Recipe by Alex Sandor Kis, Head Chef at Beaucliffes, Porth Veor Manor
Alex is a Hungarian by birth, but he has worked in countries as far-flung and diverse as Israel, Italy, France, Greece and the United States. What drove him to travel was a self-confessed love of fish, “Hungary, being a land-locked country, doesn’t do fish so I decided to go to places where I could learn as many ways as possible to cook with fish. In Cornwall, the fish here is beautiful. The variety amazing and an excellent price in season.”
Undoubtedly the experience of cooking with difference flavours has influenced and informed his cooking style. “From Italy especially,” he tells, “where the emphasis is on a variety of fresh, tasty, seasonal fruit and vegetables.” Alex likes old school recipes for his cooking with a modern twist.
The English fruit dessert known as “charlotte” was a warm, fruit-filled case of butter and bread, which was probably devised in honour of Queen Charlotte, the wife of King George III. “However, the more elaborate and elegant French charlotte, on which this recipe is based, requires a mould of sponge, filled with a light mousse. Alex advises, “It is a little time-consuming to make this classic dessert and you’ll have to watch your timing.” Its inventor, Antonin Carême, was one of France’s greatest chefs.
For the autumn the strawberries can be replaced with apricots – a lovely, much underused fruit – but use the old bread and butter method and serve with a sauté of apricots and Chantilly cream.
125g (4oz) strawberries, plus more for the decoration
30g (1oz) pistachios, chopped, for decoration
Strawberry coulis, to serve
For the sponge mixture
4 eggs, separated
125g (4oz) caster sugar
125g (4oz) flour, sifted
For the syrup
60g (2oz) sugar
4 tbsp water
1 tbsp Strawberry Bols liqueur
For the mousse
200g (7oz) sugar
90ml (3 fl oz) water
20g (2/3 oz) glucose
4 egg whites
4 tsp framboise
4 leaves of gelatine, soaked in cold water
250g (8oz) strawberries, puréed and sieved
150 ml (5 fl oz) whipping cream
For the strawberry glaze
175g (6 oz) strawberry jam
1 tbsp strawberry Bols Liqueur
1. Make the sponge: whisk the egg whites and sugar until stiff. Fold in the egg yolks and the flour. Line a baking tray with non-stick paper. With a plain nozzle, pipe the mixture on to the paper in a 15-cm (6 inch) round and in fingers 5cm (2 inches) long. Bake in a preheated oven at 170°C (325°F, Gas 3) for about 12 minutes. Cool.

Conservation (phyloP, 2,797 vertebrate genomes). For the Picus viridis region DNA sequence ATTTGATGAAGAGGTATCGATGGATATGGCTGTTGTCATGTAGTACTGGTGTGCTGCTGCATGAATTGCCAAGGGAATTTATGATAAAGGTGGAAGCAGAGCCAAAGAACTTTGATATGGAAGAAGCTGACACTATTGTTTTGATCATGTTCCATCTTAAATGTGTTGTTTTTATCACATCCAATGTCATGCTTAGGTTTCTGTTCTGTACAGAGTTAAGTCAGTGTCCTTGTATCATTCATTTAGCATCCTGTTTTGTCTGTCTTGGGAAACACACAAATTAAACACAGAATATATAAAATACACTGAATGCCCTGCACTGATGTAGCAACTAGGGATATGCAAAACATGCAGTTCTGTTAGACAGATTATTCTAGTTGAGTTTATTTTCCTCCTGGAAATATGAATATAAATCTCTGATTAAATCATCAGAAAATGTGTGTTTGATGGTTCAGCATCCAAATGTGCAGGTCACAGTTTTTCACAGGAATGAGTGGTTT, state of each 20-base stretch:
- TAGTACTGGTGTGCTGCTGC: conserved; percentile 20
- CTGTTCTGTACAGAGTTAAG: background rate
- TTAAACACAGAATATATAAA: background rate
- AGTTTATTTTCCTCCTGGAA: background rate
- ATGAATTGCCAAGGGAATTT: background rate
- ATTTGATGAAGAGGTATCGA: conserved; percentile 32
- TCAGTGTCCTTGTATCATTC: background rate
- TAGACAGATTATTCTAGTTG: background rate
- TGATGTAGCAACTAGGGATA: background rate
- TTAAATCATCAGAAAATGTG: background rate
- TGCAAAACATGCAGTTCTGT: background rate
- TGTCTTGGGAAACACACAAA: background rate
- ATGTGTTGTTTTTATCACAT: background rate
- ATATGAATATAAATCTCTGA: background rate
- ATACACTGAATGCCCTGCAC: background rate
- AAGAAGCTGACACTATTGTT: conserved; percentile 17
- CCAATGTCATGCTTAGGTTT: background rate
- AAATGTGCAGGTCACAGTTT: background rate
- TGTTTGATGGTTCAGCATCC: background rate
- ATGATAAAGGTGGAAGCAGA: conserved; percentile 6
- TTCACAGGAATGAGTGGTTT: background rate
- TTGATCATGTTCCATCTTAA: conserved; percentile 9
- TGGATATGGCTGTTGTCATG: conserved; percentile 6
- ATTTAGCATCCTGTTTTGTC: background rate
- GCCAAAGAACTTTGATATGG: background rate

2. Make the syrup: combine the sugar and water in a saucepan and bring slowly to the boil, stirring to dissolve the sugar. Stir in the framboise.
3. Line the bottom of a charlotte mould with the sponge round and put the sponge fingers around the edges. Moisten with the syrup and set aside.
4. For the mousse, make a syrup with the sugar, water and glucose, then boil to hard-ball stage, 120°C (250°F) on a sugar thermometer. Meanwhile, whisk the egg whites to soft peaks. Gradually pour the syrup on to the egg whites, whisking constantly. Continue whisking until the meringue is cool. Heat the liqueur in a pan, drain the gelatine and melt it in the liqueur. Stir into the strawberry purée.
5. Whip the cream until thick. Carefully mix the strawberry purée with the meringue, and then fold in the whipped cream. Pour the mousse into the lined mould, adding a layer of raspberries in the middle. Cover and chill until set.
6. Make the glaze: melt the strawberry jam with the liqueur. Sieve the mixture and let it cool slightly.
7. Remove the charlotte from the mould. Arrange strawberries on top and cover with glaze. Sprinkle over the pistachios. Serve with strawberry coulis.
Beaucliffes at Porth Veor Manor, Porth, Newquay TR7 3LW
Tel (01637) 873274